Everybody uses ( or used at least once ) digital assistants. Or voice assistants. Or virtual assistants. Whatever you want to call them.
We also know how creepy these virtual assistants are. Some less creepy than others, depends on who owns them, but they’re all creepy.
Searching for answers to your questions on Google, despite their excellent algorithm, is still creepy. Luckily there’s a middle ground, and it comes in form of a simple bash script called tuxi.
The script allows you to search Google, from the command line, by simply typing
tuxifollowed by your search query. If the query returns several results, Tuxi will choose the most relevant result on the basis of priority.
The script uses:
pup( dependency ) to scrape Google search results and SERPs
jq( dependency ),
sedto process and return results
recode( dependency ) to unescape html
If you’re running Arch Linux ( or a distro based on Arch ), you can find tuxi in the AUR. If you’re running any other distro you can install tuxi with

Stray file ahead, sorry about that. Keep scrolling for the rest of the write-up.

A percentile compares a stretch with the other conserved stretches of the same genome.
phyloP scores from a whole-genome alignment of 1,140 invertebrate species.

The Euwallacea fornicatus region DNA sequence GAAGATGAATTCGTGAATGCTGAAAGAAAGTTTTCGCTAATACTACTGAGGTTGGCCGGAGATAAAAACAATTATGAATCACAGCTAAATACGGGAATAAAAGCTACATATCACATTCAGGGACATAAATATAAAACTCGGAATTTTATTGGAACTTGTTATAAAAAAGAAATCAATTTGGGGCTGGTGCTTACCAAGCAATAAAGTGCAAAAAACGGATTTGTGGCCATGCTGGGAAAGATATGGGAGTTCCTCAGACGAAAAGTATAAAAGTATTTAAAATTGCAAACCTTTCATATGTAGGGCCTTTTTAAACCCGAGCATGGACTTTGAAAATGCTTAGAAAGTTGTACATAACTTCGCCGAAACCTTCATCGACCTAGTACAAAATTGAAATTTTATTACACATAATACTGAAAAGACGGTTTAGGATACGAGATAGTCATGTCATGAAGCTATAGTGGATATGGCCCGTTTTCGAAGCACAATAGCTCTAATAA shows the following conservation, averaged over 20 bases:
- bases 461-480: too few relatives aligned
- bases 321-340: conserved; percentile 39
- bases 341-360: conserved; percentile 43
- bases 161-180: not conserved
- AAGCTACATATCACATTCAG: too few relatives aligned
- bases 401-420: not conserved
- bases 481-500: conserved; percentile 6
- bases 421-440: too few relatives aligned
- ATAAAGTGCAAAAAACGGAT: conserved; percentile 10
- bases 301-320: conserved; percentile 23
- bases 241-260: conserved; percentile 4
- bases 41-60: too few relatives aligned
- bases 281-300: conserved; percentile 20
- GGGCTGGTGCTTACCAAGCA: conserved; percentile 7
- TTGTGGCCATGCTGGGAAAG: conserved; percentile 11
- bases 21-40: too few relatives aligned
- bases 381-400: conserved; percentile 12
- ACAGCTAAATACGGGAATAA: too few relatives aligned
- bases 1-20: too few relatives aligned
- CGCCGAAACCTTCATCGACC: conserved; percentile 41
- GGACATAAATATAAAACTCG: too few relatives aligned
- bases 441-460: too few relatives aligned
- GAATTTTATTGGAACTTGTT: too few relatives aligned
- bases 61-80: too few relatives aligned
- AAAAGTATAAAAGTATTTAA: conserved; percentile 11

Install tuxi using
sudo curl -sL "https://raw.githubusercontent.com/Bugswriter/tuxi/main/tuxi" -o /usr/local/bin/tuxi
sudo chmod +x /usr/local/bin/tuxi
To update you’ll only need to use the
curl command. There’s no need to
To uninstall, simply remove
tuxi from your
$PATH, for example
sudo rm -f /usr/local/bin/tuxi.
Install tuxi using
git clone https://github.com/Bugswriter/tuxi.git && cd tuxi
sudo make install
To update, just
git pull on your local tuxi repository and reinstall with
sudo make install.
To uninstall, all you have to do is run
sudo make uninstall
As mentioned before, using tuxi is just a matter of running
tuxifollowed by your search query. For example:
tuxi cast of wandavision or
tuxi barcelona weather or
tuxi 1 EURO in USD or
tuxi i love you in spanish. Whatever you want to search for. It also works with lyrics, dates, math etc.
If you want to use special charaters (
(?=!|&<>%$#/\)) in your search query, then you will need to add quotes to your search query. For example
Tuxi is smart enough to know if you mispelled something in your search query.
Tuxi, by default, will use the system language. However, if you want to change the language of your queries, you can do that by editing the script.
To learn more about how tuxi works, check out the video below and also check out Tuxi’s project page on GitHub.
The video blow is a YouTube nocookie embed. If you wish to watch the video in invidious, follow this link.